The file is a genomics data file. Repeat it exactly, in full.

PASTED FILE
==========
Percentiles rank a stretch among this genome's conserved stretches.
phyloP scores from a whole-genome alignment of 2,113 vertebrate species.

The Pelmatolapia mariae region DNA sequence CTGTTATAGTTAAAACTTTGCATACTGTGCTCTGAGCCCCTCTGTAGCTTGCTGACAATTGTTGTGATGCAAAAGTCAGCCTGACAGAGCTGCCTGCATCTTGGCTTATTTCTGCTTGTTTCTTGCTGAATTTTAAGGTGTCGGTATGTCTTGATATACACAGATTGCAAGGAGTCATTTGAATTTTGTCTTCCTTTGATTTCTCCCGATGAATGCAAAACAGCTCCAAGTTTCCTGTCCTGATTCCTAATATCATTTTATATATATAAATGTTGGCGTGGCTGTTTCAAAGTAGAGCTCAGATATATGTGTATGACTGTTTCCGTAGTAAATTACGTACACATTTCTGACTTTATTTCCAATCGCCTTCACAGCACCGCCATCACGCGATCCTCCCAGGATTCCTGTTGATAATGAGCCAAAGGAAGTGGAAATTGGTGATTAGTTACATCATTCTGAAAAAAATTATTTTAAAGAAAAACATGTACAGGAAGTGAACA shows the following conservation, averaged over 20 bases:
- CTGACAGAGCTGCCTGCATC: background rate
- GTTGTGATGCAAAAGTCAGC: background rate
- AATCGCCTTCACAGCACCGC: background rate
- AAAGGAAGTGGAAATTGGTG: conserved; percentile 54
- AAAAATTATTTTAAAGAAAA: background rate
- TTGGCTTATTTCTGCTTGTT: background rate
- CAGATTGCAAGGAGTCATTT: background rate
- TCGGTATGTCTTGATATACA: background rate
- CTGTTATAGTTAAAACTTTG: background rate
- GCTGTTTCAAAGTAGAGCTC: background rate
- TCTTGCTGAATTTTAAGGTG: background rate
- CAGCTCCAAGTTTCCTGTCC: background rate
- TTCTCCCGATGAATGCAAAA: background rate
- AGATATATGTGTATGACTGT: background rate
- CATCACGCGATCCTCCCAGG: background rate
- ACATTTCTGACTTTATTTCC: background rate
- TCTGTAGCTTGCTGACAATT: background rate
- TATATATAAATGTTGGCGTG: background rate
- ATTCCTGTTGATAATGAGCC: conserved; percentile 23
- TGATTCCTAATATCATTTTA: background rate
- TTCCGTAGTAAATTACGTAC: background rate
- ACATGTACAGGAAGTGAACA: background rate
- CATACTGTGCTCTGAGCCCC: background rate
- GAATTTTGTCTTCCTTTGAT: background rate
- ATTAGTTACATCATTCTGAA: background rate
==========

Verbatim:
Percentiles rank a stretch among this genome's conserved stretches.
phyloP scores from a whole-genome alignment of 2,113 vertebrate species.

The Pelmatolapia mariae region DNA sequence CTGTTATAGTTAAAACTTTGCATACTGTGCTCTGAGCCCCTCTGTAGCTTGCTGACAATTGTTGTGATGCAAAAGTCAGCCTGACAGAGCTGCCTGCATCTTGGCTTATTTCTGCTTGTTTCTTGCTGAATTTTAAGGTGTCGGTATGTCTTGATATACACAGATTGCAAGGAGTCATTTGAATTTTGTCTTCCTTTGATTTCTCCCGATGAATGCAAAACAGCTCCAAGTTTCCTGTCCTGATTCCTAATATCATTTTATATATATAAATGTTGGCGTGGCTGTTTCAAAGTAGAGCTCAGATATATGTGTATGACTGTTTCCGTAGTAAATTACGTACACATTTCTGACTTTATTTCCAATCGCCTTCACAGCACCGCCATCACGCGATCCTCCCAGGATTCCTGTTGATAATGAGCCAAAGGAAGTGGAAATTGGTGATTAGTTACATCATTCTGAAAAAAATTATTTTAAAGAAAAACATGTACAGGAAGTGAACA shows the following conservation, averaged over 20 bases:
- CTGACAGAGCTGCCTGCATC: background rate
- GTTGTGATGCAAAAGTCAGC: background rate
- AATCGCCTTCACAGCACCGC: background rate
- AAAGGAAGTGGAAATTGGTG: conserved; percentile 54
- AAAAATTATTTTAAAGAAAA: background rate
- TTGGCTTATTTCTGCTTGTT: background rate
- CAGATTGCAAGGAGTCATTT: background rate
- TCGGTATGTCTTGATATACA: background rate
- CTGTTATAGTTAAAACTTTG: background rate
- GCTGTTTCAAAGTAGAGCTC: background rate
- TCTTGCTGAATTTTAAGGTG: background rate
- CAGCTCCAAGTTTCCTGTCC: background rate
- TTCTCCCGATGAATGCAAAA: background rate
- AGATATATGTGTATGACTGT: background rate
- CATCACGCGATCCTCCCAGG: background rate
- ACATTTCTGACTTTATTTCC: background rate
- TCTGTAGCTTGCTGACAATT: background rate
- TATATATAAATGTTGGCGTG: background rate
- ATTCCTGTTGATAATGAGCC: conserved; percentile 23
- TGATTCCTAATATCATTTTA: background rate
- TTCCGTAGTAAATTACGTAC: background rate
- ACATGTACAGGAAGTGAACA: background rate
- CATACTGTGCTCTGAGCCCC: background rate
- GAATTTTGTCTTCCTTTGAT: background rate
- ATTAGTTACATCATTCTGAA: background rate